Many in retail say this recession has caused a mindset shift among consumers that will stick. We took a quick global pulse of shopper sentiment
Retail industry observers claim that the current recession will make fundamental changes to how most consumers spend, even when the recovery comes and shoppers loosen the purse strings again. But to say all consumers are pulling back equally, or developing the same new habits, would gloss over the many global and demographic distinctions. Some luxury-goods shoppers are quickly dropping designer brands while others are merely becoming conscious of spending a little less. Younger consumers are turning more to social media to help them make purchasing decisions. And according to the Boston Consulting Group, just one-third or fewer of Chinese and Indian consumers plan to decrease their spending.
To get additional insight into individual consumers' changing habits, BusinessWeek spoke with shoppers around the globe. Here, a taste of how they're spending now:
Maria Anpilova, financial manager, Moscow:
I spend about 80% of my [disposable] income on clothes. That started a couple of years ago: My wages went up, and I let loose. In Russia, for so long we didn't have fancy things, so you spend whatever money you have on it. There were times when people had money, but the shops were empty.
I try to buy things abroad. You can get the same brands as you get here for a lot less. I'm going to Paris this weekend and will definitely stop by the shops. I like Armani and Patrizia Pepe, Hugo Boss, and Schumacher.
But my point of view is starting to change. My husband lost his job three months ago. I'm still earning fine, but I understand it's time to retrain myself psychologically. If I find something I like, I don't have to buy it right away. I can think for a day or two and then if I really want it, that means I need it. Before, I'd get in these moods and buy things straight away. —Miriam Elder
Pamela Hall, interior designer, Princeton, N.J.:
In August we moved from Miami Beach to Princeton for several reasons. My husband, who owns a marketing firm, had some clients scale back. He got a job at a health-care software firm here. So many people we know from Miami have lost everything or are close to losing everything. Seeing that really gave us a whole other level of respect for what we have and how we spend our money.
In Miami, I'd go to Whole Foods (WFMI) and I don't think I ever walked out without spending $350. Here, the only thing I go to the supermarket for is diapers, crackers, and baby food. I just spent $65 at L.L. Bean for a raincoat, whereas three years ago in Miami I'd go to Burberry (BRBY.L) and pay $795. In our old house we had a high-end designer kitchen imported from Italy. Here, we just customized an Ikea kitchen. I found two out-of-work cabinet installers to install it for half the price. —Jena McGregor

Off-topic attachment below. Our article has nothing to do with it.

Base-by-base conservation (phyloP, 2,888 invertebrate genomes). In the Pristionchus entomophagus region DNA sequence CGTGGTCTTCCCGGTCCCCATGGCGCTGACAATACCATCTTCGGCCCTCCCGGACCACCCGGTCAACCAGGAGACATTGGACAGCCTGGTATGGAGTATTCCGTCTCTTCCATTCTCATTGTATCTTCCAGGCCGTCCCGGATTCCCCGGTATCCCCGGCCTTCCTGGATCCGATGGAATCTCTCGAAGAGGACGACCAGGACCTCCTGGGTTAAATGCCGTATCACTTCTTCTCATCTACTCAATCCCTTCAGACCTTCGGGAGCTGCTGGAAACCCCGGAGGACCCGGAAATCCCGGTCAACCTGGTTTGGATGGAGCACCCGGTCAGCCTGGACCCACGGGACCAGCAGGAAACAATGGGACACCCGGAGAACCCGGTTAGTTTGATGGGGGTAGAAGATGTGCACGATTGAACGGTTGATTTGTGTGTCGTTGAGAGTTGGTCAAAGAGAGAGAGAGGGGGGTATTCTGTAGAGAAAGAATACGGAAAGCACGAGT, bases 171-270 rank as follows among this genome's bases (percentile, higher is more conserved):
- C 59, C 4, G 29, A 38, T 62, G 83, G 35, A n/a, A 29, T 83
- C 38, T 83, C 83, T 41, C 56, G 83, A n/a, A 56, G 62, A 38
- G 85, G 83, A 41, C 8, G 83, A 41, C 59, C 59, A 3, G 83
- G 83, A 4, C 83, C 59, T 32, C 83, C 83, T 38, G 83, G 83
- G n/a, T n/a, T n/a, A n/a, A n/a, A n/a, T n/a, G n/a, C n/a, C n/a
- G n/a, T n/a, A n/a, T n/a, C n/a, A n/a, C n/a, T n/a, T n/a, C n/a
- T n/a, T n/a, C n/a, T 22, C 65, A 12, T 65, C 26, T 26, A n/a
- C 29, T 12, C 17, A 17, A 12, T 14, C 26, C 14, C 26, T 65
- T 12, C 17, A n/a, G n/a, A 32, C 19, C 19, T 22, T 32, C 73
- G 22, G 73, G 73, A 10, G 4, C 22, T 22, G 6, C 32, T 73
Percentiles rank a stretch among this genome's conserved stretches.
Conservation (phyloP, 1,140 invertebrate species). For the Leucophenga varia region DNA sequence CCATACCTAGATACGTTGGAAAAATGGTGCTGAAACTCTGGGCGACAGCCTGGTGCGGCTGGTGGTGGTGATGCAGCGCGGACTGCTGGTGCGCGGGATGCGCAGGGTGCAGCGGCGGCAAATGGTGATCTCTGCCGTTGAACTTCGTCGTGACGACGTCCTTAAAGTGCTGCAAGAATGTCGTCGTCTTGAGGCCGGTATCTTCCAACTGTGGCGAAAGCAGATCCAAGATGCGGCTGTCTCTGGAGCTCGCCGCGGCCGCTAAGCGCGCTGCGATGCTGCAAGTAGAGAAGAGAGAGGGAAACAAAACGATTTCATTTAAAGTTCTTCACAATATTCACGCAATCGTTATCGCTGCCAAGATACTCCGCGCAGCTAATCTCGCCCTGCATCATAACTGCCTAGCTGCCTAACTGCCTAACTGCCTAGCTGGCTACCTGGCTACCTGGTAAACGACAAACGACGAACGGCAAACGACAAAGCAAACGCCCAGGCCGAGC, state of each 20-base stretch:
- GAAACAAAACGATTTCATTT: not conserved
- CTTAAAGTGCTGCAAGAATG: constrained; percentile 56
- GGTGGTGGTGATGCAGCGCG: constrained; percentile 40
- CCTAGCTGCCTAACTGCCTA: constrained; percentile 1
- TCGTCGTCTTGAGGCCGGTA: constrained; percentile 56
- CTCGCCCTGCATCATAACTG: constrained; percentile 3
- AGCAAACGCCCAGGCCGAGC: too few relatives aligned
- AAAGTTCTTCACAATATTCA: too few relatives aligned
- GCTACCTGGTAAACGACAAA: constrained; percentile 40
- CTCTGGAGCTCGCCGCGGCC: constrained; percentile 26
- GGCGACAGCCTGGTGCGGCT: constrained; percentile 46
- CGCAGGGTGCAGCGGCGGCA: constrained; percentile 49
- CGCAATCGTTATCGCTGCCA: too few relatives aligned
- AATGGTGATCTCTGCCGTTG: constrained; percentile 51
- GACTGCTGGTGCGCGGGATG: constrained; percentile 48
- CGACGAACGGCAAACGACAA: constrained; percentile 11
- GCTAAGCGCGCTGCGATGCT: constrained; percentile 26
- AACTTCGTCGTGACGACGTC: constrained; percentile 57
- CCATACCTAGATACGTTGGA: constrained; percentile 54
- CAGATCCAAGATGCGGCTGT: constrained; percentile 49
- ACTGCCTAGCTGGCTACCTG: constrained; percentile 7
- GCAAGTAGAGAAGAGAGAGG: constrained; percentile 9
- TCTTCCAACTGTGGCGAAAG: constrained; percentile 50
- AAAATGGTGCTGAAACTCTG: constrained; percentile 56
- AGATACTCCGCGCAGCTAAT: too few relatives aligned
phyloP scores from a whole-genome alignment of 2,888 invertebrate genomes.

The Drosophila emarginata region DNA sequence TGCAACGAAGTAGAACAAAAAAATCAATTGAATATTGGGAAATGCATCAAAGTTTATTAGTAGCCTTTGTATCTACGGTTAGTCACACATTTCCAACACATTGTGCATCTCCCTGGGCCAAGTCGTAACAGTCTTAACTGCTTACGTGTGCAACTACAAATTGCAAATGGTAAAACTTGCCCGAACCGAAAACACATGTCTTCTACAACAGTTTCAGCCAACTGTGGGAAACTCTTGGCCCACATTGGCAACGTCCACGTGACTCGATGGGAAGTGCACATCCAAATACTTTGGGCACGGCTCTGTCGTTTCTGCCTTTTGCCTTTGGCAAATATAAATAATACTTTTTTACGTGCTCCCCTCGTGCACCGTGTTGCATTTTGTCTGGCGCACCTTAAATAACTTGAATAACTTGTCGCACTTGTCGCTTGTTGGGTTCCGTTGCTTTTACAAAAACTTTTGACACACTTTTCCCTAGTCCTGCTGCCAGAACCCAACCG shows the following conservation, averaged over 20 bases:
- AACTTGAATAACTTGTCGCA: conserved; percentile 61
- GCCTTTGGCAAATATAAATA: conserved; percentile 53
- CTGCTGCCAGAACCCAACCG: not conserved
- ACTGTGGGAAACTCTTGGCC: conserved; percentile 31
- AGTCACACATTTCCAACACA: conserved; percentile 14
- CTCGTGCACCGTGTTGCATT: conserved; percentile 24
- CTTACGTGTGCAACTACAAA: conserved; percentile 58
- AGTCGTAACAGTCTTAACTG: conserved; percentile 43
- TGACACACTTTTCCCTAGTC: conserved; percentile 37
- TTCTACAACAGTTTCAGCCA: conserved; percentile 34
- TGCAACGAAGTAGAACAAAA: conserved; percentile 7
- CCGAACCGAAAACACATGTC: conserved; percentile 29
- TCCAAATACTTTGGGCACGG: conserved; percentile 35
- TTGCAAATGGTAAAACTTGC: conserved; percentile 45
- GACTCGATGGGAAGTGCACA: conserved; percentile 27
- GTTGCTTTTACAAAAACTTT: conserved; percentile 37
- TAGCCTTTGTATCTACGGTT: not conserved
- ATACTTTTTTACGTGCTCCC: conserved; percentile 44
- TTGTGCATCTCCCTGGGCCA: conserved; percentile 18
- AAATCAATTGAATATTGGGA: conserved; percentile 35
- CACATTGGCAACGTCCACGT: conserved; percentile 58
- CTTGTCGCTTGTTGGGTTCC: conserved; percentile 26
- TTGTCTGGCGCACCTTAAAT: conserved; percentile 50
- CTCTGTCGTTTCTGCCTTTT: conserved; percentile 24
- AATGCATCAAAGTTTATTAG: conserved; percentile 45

Wang Yaodong, real estate agent, Shanghai:
My friends and classmates from college who work in the import or export industry are affected a lot by the financial crisis. But not me. Apartments in Shanghai one year ago were not selling very well, but now it's good and my income is going up.
I only spend about 3,000 RMB ($439) per month on transportation, food, and clothes. Even if I made 100,000 RMB per month, I would still spend just 3,000. I am a very good saver, and I plan to be rich. I go to the supermarket to compare prices. My wife and I buy goods only for our use. We never buy luxury goods—ever.
Last December I started buying on the Internet. I use the Taobao Web site [the Chinese equivalent of eBay (EBAY)] to buy baby bottles for my daughter. They are quite cheap. Normally the shops offer no discount, but through the Internet you get 30% off. I buy baby lotion and baby shampoo, too. For myself, I buy underpants and socks.
I used to go to Starbucks (SBUX) to buy coffee. Now I'm more cautious. Many of my friends can't find jobs. I don't want to show that I'm a little richer. —Frederik Balfour
Alison Driscoll, advertising copywriter, Boston:
When I am undecided on a purse or a gadget, I ask my friends on Twitter some version of "What do you think?" I'm generally looking for validation about something I am on the fence about. Seeing their responses helps me make a decision. If they like it and agree it's a bargain, I know I want it. If not, I probably shouldn't get it. The people that I'm talking with on Twitter have more in common with me than some of my real friends. I've seen what a lot of these people talk about, and the stores and products they link to online.
My online network has expertise I lack. When I decided to buy a new digital camera I was too intimidated to search on sites like Amazon (AMZN) or Best Buy (BBY), because I don't know a whole lot about cameras. So I asked on Twitter. Out of the 12 responses I got, eight recommended the Canon (CAJ) PowerShot ELPH. I checked it out and liked it, so I ended up buying it.
Some of my girlfriends from high school think it's weird that I tweet all this stuff. They'll say, "Why would you ask these people?" I try to explain that it's the same thing as if you were next to me in the dressing room at the mall and I asked you if I should get something or not. It's the same, but it's actually easier and faster. —Douglas MacMillan